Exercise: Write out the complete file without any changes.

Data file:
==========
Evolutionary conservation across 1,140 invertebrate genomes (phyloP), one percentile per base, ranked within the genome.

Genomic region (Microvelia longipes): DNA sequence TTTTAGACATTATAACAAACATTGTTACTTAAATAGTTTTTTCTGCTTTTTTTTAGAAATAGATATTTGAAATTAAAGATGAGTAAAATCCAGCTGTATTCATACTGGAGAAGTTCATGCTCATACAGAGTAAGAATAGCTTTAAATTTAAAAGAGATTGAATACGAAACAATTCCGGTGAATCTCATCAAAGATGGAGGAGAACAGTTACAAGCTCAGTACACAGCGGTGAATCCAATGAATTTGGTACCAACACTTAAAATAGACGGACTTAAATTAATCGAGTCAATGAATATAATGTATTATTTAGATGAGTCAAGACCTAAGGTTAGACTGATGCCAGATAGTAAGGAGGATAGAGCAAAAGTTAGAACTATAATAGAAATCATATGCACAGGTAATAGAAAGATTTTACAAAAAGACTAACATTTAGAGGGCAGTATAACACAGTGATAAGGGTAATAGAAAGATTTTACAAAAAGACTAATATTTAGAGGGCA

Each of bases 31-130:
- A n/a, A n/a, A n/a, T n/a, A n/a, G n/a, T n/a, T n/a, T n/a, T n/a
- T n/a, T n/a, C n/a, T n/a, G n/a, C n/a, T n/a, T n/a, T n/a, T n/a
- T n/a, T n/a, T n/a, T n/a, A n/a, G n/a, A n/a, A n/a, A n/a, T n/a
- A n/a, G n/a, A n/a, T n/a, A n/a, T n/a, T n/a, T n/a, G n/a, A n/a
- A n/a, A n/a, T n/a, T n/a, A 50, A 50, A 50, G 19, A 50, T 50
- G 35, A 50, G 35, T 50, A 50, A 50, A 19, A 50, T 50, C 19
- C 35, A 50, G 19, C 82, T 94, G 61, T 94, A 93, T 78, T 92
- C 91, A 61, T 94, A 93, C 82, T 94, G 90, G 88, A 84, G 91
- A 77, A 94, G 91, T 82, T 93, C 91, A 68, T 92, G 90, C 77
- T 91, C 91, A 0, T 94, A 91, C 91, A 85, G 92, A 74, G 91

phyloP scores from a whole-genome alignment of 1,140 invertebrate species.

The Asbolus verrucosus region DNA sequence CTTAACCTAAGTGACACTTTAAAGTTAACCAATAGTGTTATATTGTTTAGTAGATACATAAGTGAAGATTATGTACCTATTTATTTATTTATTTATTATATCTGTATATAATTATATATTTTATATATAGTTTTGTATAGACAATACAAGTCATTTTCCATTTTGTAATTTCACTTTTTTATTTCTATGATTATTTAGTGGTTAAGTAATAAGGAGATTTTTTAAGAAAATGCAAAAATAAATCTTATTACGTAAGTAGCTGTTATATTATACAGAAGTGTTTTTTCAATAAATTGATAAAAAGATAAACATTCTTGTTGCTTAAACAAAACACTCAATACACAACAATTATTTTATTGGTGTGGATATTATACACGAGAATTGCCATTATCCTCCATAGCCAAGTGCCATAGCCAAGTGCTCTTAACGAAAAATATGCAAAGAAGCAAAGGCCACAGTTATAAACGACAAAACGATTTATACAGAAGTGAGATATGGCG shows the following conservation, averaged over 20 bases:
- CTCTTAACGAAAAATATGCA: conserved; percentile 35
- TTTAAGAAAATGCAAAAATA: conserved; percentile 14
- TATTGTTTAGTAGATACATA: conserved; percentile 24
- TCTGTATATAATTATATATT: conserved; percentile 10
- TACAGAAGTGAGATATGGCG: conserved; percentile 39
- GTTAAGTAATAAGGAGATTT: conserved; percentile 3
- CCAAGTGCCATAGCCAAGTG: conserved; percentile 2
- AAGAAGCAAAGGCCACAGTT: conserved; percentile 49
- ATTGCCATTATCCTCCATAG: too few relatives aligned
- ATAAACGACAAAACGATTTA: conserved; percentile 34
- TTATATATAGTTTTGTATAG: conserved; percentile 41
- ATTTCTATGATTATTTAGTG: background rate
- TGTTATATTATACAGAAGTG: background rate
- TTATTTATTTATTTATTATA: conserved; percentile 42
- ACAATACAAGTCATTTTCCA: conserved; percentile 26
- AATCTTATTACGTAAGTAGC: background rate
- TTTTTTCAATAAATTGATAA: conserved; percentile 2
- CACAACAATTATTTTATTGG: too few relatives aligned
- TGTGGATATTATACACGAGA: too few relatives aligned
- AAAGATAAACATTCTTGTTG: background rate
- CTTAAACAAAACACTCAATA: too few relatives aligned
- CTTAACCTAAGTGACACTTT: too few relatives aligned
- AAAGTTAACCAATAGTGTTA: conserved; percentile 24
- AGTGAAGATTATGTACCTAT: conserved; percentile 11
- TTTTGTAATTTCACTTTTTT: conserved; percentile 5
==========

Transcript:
Evolutionary conservation across 1,140 invertebrate genomes (phyloP), one percentile per base, ranked within the genome.

Genomic region (Microvelia longipes): DNA sequence TTTTAGACATTATAACAAACATTGTTACTTAAATAGTTTTTTCTGCTTTTTTTTAGAAATAGATATTTGAAATTAAAGATGAGTAAAATCCAGCTGTATTCATACTGGAGAAGTTCATGCTCATACAGAGTAAGAATAGCTTTAAATTTAAAAGAGATTGAATACGAAACAATTCCGGTGAATCTCATCAAAGATGGAGGAGAACAGTTACAAGCTCAGTACACAGCGGTGAATCCAATGAATTTGGTACCAACACTTAAAATAGACGGACTTAAATTAATCGAGTCAATGAATATAATGTATTATTTAGATGAGTCAAGACCTAAGGTTAGACTGATGCCAGATAGTAAGGAGGATAGAGCAAAAGTTAGAACTATAATAGAAATCATATGCACAGGTAATAGAAAGATTTTACAAAAAGACTAACATTTAGAGGGCAGTATAACACAGTGATAAGGGTAATAGAAAGATTTTACAAAAAGACTAATATTTAGAGGGCA

Each of bases 31-130:
- A n/a, A n/a, A n/a, T n/a, A n/a, G n/a, T n/a, T n/a, T n/a, T n/a
- T n/a, T n/a, C n/a, T n/a, G n/a, C n/a, T n/a, T n/a, T n/a, T n/a
- T n/a, T n/a, T n/a, T n/a, A n/a, G n/a, A n/a, A n/a, A n/a, T n/a
- A n/a, G n/a, A n/a, T n/a, A n/a, T n/a, T n/a, T n/a, G n/a, A n/a
- A n/a, A n/a, T n/a, T n/a, A 50, A 50, A 50, G 19, A 50, T 50
- G 35, A 50, G 35, T 50, A 50, A 50, A 19, A 50, T 50, C 19
- C 35, A 50, G 19, C 82, T 94, G 61, T 94, A 93, T 78, T 92
- C 91, A 61, T 94, A 93, C 82, T 94, G 90, G 88, A 84, G 91
- A 77, A 94, G 91, T 82, T 93, C 91, A 68, T 92, G 90, C 77
- T 91, C 91, A 0, T 94, A 91, C 91, A 85, G 92, A 74, G 91

phyloP scores from a whole-genome alignment of 1,140 invertebrate species.

The Asbolus verrucosus region DNA sequence CTTAACCTAAGTGACACTTTAAAGTTAACCAATAGTGTTATATTGTTTAGTAGATACATAAGTGAAGATTATGTACCTATTTATTTATTTATTTATTATATCTGTATATAATTATATATTTTATATATAGTTTTGTATAGACAATACAAGTCATTTTCCATTTTGTAATTTCACTTTTTTATTTCTATGATTATTTAGTGGTTAAGTAATAAGGAGATTTTTTAAGAAAATGCAAAAATAAATCTTATTACGTAAGTAGCTGTTATATTATACAGAAGTGTTTTTTCAATAAATTGATAAAAAGATAAACATTCTTGTTGCTTAAACAAAACACTCAATACACAACAATTATTTTATTGGTGTGGATATTATACACGAGAATTGCCATTATCCTCCATAGCCAAGTGCCATAGCCAAGTGCTCTTAACGAAAAATATGCAAAGAAGCAAAGGCCACAGTTATAAACGACAAAACGATTTATACAGAAGTGAGATATGGCG shows the following conservation, averaged over 20 bases:
- CTCTTAACGAAAAATATGCA: conserved; percentile 35
- TTTAAGAAAATGCAAAAATA: conserved; percentile 14
- TATTGTTTAGTAGATACATA: conserved; percentile 24
- TCTGTATATAATTATATATT: conserved; percentile 10
- TACAGAAGTGAGATATGGCG: conserved; percentile 39
- GTTAAGTAATAAGGAGATTT: conserved; percentile 3
- CCAAGTGCCATAGCCAAGTG: conserved; percentile 2
- AAGAAGCAAAGGCCACAGTT: conserved; percentile 49
- ATTGCCATTATCCTCCATAG: too few relatives aligned
- ATAAACGACAAAACGATTTA: conserved; percentile 34
- TTATATATAGTTTTGTATAG: conserved; percentile 41
- ATTTCTATGATTATTTAGTG: background rate
- TGTTATATTATACAGAAGTG: background rate
- TTATTTATTTATTTATTATA: conserved; percentile 42
- ACAATACAAGTCATTTTCCA: conserved; percentile 26
- AATCTTATTACGTAAGTAGC: background rate
- TTTTTTCAATAAATTGATAA: conserved; percentile 2
- CACAACAATTATTTTATTGG: too few relatives aligned
- TGTGGATATTATACACGAGA: too few relatives aligned
- AAAGATAAACATTCTTGTTG: background rate
- CTTAAACAAAACACTCAATA: too few relatives aligned
- CTTAACCTAAGTGACACTTT: too few relatives aligned
- AAAGTTAACCAATAGTGTTA: conserved; percentile 24
- AGTGAAGATTATGTACCTAT: conserved; percentile 11
- TTTTGTAATTTCACTTTTTT: conserved; percentile 5